Current research

Does More Money Lead to More Innovation? Evidence From the Life Sciences

Marc J. Lerchenmueller

Large sums are often invested into scientific innovation – the creation of new knowledge through scientific research. In this paper, we argue that increasing investments may lead scientists to pursuing average (but more certain) as opposed to higher risk projects, with negative consequences for scientific innovation. Exploiting an exogenous multi-billion dollar shift in the budget of the world’s largest financier of scientific research, the U.S. National Institutes of Health (NIH), we find that the influx of more money led to a  significant decrease in scientists’ innovation productivity (about 15% fewer papers published), its significance (about 15% less citations generated), and novelty (about 10% reduction in unprecedented content). These negative effects become more pronounced when we, in addition to the macro level (federal budget), also account for differences in funding at the micro level (project budget). The decrease in scientific innovation is primarily driven by top scientists changing their research strategy with greater funding availability; the data reveal an about 1.5x to 3x larger reduction in scientific innovation for scientists in the top quintile versus scientists in lower quintiles of the capability distribution. We conclude with implications for public policy, corporate strategy, and the allocation of resources in support of scientific innovation.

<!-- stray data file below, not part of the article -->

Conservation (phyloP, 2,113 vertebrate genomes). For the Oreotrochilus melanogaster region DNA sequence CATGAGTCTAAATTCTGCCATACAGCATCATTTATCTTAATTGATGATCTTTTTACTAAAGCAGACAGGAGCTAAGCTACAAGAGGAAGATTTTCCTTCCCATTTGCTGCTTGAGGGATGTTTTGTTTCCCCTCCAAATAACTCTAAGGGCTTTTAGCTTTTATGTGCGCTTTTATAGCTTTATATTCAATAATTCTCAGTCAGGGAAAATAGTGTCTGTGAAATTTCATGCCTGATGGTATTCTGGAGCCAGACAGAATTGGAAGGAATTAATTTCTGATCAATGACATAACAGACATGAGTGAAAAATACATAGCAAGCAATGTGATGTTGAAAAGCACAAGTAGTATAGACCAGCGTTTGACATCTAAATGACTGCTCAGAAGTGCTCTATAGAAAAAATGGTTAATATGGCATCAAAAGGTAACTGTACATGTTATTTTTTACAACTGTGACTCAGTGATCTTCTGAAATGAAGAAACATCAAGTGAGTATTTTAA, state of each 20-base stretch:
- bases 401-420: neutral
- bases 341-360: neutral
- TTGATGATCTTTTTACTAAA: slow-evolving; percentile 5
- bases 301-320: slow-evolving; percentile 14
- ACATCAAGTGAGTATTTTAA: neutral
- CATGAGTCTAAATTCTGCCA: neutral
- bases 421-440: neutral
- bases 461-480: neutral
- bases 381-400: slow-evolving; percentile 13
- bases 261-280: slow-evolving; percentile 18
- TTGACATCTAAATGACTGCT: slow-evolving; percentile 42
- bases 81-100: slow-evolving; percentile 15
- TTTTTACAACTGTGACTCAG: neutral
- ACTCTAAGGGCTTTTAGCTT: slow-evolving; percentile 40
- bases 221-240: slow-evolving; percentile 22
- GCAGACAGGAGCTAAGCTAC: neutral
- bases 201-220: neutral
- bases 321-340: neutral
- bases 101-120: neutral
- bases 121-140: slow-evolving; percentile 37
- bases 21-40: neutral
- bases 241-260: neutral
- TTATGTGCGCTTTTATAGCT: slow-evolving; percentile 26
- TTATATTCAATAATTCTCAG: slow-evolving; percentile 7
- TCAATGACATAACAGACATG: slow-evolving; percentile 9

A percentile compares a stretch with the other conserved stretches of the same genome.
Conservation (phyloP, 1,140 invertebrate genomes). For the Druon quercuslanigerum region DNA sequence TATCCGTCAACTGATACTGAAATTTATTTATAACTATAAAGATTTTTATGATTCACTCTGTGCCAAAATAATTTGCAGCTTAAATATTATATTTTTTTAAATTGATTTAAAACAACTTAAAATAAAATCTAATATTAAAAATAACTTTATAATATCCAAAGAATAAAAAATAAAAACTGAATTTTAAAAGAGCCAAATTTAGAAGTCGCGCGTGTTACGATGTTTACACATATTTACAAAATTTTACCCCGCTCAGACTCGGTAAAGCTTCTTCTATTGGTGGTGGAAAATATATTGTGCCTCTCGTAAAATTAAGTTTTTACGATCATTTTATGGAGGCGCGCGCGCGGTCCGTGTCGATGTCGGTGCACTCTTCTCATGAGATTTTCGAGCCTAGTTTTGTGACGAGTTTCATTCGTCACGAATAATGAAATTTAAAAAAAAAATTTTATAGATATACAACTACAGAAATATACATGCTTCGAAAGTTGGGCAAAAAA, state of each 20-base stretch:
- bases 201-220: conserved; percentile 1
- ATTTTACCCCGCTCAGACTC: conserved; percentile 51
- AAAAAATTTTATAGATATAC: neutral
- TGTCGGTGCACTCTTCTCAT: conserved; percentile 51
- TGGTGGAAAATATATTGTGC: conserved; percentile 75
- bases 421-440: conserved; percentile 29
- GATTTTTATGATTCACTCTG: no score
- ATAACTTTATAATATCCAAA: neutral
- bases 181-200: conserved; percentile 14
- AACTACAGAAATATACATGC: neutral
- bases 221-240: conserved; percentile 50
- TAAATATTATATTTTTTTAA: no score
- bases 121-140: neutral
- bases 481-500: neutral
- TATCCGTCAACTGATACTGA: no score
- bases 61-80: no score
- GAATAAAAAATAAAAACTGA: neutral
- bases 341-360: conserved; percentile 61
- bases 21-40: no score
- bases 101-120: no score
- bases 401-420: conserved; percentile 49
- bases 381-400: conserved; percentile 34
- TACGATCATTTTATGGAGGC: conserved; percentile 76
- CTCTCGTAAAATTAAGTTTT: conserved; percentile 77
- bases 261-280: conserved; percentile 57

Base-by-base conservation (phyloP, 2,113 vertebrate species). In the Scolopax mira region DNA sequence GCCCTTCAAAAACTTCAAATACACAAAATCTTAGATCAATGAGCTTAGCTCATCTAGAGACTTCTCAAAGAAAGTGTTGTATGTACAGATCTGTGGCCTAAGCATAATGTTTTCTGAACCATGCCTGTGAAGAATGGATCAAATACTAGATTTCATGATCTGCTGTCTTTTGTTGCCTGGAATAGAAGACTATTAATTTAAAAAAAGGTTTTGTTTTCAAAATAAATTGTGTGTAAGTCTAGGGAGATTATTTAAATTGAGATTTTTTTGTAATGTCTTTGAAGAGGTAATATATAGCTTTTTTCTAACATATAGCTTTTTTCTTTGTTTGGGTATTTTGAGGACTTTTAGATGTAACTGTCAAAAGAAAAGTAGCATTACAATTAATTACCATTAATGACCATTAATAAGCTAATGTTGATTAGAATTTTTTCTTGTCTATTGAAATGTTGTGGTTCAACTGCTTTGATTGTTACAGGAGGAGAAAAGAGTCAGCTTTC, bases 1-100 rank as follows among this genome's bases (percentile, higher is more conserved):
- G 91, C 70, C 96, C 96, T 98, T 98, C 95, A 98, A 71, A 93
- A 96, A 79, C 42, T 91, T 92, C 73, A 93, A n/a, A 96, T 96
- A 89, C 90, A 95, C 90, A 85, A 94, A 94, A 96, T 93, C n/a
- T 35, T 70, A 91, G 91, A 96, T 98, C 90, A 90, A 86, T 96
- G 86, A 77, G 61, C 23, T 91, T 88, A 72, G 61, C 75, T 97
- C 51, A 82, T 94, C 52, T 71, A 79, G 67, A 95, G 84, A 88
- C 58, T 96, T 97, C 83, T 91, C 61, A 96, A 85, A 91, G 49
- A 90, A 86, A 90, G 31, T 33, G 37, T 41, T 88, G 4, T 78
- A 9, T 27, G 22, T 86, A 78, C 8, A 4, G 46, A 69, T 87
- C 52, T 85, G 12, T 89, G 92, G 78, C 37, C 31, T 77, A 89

Status Beliefs and the Effect of Female Mentorship on the Next Generation

Marc J. Lerchenmueller, Karin Hoisl, Leo Schmallenbach

Research councils and funding bodies urge inclusive and effective mentorship, particularly calling for more female mentors who presumably bestow distinct benefits on mentees. Potential benefits notwithstanding, we argue that prevailing dynamics in science cause an overlooked drawback. The status of mentors often serves to evaluate newcomers. Status characteristics theory indicates that women may experience status deficits that impair evaluations of their work relative to men’s. We extend that reasoning and posit that being mentored by a woman relative to a man likely depresses the evaluation of mentees’ work. Identifying mentors of a highly competitive cohort of 4,212 life scientists with early career sponsorship from the National Institutes of Health (NIH) and employing matching techniques, we first document a citation discount of 11% on the average paper published by a female- relative to a male-mentored student. We next exploit newly constructed information on forward citations to uncover underlying mechanisms. Female-mentored work is especially cited less by publications outside of the focal work’s field and only if the focal work is published in journals of lower impact. We argue that these mechanistic insights foreshadow a mounting citation discount for female-mentored students, as science becomes increasingly specialized and competitive.